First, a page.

Learning Online

If you’re planning to attend a 2-year school or certification program, the odds are high that you will be taking some or all of your courses online. If you’re leaning toward a 4-year school, you will probably still take at least one online class. And even though all Florida high school students are required to take a class online, your college and professional courses will feel a lot different. For one thing, you’re pretty much on your own in terms of budgeting your time and navigating the class. Let’s talk about how to make it work for you.

First, there are some terms you need to know:

• Face-to-face – You’ll meet together as a class with the professor at least once per week in a physical classroom or lab.
• Synchronous – The class will still meet at the same time(s) each week, but those sessions are virtual, hosted through Zoom or Meet or similar.
• Asynchronous – The class is fully online, and while you may have deadlines for specific assignments, you will not have any required live meetings together with the full class.

Second, online classes offer a lot of flexibility. They’re a great option for students with busy or unpredictable schedules. If you work different hours each week, for example, an asynchronous class might be really helpful to you, as your study time can accommodate your shifts. If you live far from campus or have other travel restrictions, both online formats can free up your travel time for study or work.

The downside to both online options is that instructors often have to make up for the lack of face-to-face instruction with additional assignments. It takes longer to listen to a lecture video, take a quiz on the reading, and post to the discussion board than it does to sit in a classroom once a week. If the class requires group work, know that it can be harder to get in touch with classmates to get the work done. Plan ahead for this.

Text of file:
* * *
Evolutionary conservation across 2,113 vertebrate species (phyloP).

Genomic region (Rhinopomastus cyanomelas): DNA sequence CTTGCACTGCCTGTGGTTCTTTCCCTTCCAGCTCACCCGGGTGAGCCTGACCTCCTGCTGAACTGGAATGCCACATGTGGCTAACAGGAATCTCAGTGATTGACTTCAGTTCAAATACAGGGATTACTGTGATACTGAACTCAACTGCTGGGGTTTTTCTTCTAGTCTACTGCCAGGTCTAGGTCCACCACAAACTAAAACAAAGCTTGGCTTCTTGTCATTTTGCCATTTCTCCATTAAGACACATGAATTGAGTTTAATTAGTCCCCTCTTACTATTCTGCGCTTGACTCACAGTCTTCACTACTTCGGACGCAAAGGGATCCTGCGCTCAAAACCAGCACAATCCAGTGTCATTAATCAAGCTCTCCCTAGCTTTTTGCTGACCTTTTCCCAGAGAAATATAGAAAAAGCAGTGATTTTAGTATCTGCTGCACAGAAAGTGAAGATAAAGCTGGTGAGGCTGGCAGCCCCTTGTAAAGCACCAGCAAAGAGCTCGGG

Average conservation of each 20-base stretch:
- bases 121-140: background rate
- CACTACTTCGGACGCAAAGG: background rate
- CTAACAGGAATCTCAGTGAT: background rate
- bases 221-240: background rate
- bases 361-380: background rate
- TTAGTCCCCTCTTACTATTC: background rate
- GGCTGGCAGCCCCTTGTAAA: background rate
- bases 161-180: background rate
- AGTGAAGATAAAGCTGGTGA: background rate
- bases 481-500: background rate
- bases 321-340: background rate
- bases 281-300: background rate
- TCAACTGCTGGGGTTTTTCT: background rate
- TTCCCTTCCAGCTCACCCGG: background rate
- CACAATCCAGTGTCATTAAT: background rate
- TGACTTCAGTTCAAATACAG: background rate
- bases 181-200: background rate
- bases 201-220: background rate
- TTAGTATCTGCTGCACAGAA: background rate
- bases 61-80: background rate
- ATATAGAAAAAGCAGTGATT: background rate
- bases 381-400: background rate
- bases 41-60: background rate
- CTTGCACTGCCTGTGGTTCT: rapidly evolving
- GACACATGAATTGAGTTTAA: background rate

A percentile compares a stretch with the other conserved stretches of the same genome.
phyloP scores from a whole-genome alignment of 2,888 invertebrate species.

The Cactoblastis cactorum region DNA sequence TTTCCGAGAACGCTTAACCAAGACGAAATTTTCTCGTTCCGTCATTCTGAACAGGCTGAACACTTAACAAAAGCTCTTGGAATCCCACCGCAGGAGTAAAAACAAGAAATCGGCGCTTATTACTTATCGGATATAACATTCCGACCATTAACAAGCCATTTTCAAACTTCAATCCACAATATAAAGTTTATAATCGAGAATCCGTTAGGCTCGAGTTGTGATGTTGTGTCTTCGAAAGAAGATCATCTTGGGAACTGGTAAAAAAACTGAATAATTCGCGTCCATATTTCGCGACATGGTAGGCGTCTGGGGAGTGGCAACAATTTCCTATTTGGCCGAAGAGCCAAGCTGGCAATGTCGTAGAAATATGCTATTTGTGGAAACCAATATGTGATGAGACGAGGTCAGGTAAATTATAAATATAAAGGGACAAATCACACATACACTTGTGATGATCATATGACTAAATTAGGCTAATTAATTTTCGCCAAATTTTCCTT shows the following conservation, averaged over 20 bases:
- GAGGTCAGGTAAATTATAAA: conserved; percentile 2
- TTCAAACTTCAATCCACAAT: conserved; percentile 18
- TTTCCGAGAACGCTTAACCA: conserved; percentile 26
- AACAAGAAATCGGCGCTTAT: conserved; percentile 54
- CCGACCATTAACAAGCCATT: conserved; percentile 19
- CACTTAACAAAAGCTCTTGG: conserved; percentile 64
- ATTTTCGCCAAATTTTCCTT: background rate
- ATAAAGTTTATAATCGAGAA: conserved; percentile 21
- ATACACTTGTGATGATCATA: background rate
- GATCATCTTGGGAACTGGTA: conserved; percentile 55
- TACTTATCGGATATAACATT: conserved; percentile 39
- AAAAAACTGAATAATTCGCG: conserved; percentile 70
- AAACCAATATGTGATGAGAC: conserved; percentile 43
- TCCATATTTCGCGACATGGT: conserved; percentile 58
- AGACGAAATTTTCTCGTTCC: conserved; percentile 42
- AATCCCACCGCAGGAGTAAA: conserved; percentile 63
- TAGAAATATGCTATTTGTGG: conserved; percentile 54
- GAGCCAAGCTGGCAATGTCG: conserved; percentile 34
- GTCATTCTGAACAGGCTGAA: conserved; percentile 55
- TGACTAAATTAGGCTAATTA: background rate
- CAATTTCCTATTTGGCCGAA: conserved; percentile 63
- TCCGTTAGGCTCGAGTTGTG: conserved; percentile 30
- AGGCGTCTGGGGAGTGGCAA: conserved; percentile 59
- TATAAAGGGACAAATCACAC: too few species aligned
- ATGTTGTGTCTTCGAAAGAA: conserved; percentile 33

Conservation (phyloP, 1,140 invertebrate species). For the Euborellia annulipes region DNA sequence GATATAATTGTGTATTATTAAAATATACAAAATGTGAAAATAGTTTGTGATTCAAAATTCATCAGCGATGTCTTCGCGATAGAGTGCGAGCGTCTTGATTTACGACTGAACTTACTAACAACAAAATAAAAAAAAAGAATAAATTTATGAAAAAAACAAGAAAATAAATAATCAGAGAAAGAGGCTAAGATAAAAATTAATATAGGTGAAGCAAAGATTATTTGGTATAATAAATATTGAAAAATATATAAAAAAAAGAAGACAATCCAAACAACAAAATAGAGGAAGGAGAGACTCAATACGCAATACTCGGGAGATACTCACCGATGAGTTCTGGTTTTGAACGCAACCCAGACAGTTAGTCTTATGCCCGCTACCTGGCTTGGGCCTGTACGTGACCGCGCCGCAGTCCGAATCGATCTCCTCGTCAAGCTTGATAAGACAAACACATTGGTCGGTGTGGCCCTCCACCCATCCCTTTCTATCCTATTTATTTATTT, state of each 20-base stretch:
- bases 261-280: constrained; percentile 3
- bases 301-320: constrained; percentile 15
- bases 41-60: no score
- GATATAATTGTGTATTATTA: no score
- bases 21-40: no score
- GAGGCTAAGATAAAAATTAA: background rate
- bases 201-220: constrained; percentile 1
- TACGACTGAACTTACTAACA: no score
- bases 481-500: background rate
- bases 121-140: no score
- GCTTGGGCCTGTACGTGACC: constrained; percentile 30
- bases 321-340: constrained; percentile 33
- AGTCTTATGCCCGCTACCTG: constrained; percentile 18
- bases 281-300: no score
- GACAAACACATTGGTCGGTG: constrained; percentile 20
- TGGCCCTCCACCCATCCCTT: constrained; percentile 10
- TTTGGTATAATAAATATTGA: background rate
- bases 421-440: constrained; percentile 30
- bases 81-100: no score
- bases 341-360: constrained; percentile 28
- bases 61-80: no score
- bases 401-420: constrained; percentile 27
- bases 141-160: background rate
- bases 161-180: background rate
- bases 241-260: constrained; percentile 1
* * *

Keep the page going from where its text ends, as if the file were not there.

Third, you have to be super self-motivated and proactive. Read the syllabus. Check your email and LMS inbox every single day. Read all announcements and discussion board posts. No LMS provides everything you need to stay on top of your work, so it’s important to use a separate calendar, planner, or app (try Evernote or MyHomework).

Reaching out to your instructor directly may be the slowest way to get information, so you should rely on yourself, your classmates, and Google to get answers fast. Instructors of online courses take great pains to make sure everything you need is available and posted, and they’ll expect you to use these tools and materials.

That said, don’t hesitate to email your instructor if something is missing, unposted, or unclear. They will have no idea what you are and aren’t “getting” unless you let them know. Ask for help when you need it — especially if you are eligible for accommodations!

With a little extra effort and focus, anyone can be successful in an online course.

Watch & Learn